As we continue to absorb the news of the tragedy in Orlando on Sunday, this message is all the more needed in our community.  We must not give in to fear.  We must not give in to hatred that seeks to divide and conquer.  In the midst of terrible violence, we must do our part to be the light that will continue to shine.  We must support one another.  We must keep our hearts and arms and doors open.  Not because it is the easiest thing to do.  Not because it is the safe thing to do.  But because that is the good news we learn from Jesus.

One time Jesus was busy and his disciples tried to protect him and keep him from being bothered by little children.  And Jesus responded with words that still offer us guidance.  “Whoever welcomes one such child in my name welcomes me, and whoever welcomes me welcomes not me but the one who sent me.”  In Hebrews, the church is encouraged with these words:  “Do not neglect to show hospitality to strangers, for by doing that some have entertained angels without knowing it” (Hebrews 13:2).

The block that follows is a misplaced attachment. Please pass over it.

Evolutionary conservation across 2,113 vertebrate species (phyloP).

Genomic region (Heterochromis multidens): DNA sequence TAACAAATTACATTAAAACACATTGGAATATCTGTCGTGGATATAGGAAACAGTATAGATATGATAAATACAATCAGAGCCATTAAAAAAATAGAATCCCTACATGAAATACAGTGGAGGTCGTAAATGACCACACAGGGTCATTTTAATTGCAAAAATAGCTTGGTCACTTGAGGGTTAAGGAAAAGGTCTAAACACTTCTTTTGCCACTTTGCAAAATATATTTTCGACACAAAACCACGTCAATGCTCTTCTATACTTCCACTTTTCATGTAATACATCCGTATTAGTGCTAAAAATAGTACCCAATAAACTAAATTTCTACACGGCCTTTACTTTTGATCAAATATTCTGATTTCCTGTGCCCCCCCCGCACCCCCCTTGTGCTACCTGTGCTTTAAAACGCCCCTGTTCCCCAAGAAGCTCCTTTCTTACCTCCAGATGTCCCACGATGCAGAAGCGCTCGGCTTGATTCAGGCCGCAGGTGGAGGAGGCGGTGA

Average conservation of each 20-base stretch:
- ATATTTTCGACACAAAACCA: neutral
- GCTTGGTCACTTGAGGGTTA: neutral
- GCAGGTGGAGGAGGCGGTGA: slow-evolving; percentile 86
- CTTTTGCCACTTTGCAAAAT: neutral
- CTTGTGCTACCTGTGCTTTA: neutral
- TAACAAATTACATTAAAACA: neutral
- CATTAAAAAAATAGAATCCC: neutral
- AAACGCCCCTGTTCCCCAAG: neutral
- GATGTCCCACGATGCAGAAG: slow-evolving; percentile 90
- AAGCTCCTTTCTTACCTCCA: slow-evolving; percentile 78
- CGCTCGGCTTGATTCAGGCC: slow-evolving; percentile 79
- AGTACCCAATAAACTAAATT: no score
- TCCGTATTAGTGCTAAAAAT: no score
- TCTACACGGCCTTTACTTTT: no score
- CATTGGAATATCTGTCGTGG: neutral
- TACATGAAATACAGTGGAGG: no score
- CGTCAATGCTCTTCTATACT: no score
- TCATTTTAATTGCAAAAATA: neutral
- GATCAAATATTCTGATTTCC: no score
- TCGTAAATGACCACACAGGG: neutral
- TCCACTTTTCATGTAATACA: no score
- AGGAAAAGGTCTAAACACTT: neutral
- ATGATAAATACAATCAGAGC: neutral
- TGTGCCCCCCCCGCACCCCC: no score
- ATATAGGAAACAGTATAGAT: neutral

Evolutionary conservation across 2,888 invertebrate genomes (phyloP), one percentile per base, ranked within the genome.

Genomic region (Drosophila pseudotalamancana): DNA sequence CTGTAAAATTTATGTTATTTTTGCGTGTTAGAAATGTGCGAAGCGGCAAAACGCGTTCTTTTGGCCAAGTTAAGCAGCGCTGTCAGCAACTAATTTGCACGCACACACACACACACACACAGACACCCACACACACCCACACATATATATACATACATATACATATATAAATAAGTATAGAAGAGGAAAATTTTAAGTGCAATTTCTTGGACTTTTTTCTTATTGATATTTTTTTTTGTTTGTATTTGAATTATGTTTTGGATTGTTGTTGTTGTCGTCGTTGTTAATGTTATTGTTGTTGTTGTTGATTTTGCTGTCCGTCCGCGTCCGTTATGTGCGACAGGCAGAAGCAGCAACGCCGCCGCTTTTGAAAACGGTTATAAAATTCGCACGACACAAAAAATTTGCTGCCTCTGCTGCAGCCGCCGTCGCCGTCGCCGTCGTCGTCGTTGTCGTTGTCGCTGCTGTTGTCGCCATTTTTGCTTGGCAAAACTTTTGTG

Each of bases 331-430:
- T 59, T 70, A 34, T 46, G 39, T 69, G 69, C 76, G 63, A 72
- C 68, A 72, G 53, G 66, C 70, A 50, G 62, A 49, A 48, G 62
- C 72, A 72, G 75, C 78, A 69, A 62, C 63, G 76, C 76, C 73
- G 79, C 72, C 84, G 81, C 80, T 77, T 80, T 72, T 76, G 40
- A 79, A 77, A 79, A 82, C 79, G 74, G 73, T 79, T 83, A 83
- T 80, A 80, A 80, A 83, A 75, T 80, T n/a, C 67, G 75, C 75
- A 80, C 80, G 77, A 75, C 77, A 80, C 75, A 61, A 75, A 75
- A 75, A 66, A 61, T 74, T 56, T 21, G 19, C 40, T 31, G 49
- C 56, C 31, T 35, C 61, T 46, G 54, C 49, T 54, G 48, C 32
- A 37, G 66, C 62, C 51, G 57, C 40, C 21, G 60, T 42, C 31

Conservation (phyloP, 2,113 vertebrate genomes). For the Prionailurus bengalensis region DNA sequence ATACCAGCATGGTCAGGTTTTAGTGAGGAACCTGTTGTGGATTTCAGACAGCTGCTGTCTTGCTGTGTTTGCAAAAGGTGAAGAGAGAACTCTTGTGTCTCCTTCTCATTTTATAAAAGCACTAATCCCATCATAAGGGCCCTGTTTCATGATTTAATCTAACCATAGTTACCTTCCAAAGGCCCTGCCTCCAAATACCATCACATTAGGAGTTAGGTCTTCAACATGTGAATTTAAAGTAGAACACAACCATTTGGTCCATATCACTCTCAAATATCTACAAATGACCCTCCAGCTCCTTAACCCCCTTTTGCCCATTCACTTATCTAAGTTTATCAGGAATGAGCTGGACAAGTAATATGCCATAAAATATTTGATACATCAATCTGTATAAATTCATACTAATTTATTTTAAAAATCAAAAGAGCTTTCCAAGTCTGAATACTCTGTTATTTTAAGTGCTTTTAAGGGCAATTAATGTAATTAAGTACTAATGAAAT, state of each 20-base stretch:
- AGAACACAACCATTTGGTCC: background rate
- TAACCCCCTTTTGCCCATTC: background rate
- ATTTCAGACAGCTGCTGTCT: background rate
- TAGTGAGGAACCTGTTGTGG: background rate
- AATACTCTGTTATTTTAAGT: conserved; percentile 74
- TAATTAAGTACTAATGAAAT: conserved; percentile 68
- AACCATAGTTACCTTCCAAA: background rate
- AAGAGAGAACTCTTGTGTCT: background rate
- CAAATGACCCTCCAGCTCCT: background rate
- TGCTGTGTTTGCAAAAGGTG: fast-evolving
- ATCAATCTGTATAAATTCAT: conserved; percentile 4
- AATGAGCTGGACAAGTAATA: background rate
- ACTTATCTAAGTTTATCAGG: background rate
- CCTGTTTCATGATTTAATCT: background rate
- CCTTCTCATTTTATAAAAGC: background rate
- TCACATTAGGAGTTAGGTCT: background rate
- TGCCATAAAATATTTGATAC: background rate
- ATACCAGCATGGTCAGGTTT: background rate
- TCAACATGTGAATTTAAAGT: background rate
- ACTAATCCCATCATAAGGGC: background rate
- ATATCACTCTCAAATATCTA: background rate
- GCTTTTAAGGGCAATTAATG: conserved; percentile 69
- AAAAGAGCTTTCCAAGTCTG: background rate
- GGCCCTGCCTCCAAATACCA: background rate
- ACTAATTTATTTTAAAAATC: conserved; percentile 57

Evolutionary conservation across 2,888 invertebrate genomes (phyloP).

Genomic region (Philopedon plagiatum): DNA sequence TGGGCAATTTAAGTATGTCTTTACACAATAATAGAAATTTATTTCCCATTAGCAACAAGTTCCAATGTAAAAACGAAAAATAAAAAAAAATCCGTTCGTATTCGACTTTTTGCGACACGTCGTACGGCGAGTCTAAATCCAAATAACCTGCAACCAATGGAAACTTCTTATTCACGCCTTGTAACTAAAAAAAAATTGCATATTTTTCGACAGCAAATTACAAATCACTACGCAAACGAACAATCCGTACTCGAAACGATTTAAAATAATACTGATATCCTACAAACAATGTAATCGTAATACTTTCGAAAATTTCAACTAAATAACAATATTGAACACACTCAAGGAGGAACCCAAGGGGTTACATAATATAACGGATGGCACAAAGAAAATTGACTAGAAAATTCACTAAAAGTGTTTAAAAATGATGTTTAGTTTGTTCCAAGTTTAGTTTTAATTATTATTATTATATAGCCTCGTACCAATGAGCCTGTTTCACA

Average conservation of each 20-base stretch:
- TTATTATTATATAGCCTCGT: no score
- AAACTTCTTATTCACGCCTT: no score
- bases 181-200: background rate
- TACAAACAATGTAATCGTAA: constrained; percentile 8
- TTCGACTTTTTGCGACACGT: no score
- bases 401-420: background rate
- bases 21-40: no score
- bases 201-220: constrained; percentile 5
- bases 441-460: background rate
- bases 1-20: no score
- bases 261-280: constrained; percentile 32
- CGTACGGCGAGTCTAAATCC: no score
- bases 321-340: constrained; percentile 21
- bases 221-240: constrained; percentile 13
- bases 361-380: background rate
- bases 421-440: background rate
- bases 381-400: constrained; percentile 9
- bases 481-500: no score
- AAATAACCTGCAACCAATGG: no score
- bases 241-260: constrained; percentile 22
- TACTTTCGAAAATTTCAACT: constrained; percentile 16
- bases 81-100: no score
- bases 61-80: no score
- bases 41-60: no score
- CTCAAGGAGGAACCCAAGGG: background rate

Central Presbyterian Church.  In the city for good.  We choose welcome.  And we hope you will join us.

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Pop Up Classical Concerts, co-sponsored by Minnesota Public Radio and Central Presbyterian Church

Pop Up Classical logoPop Up Classical time and place graphic

 

Wed., December 14 featuring Laura Caviani (piano)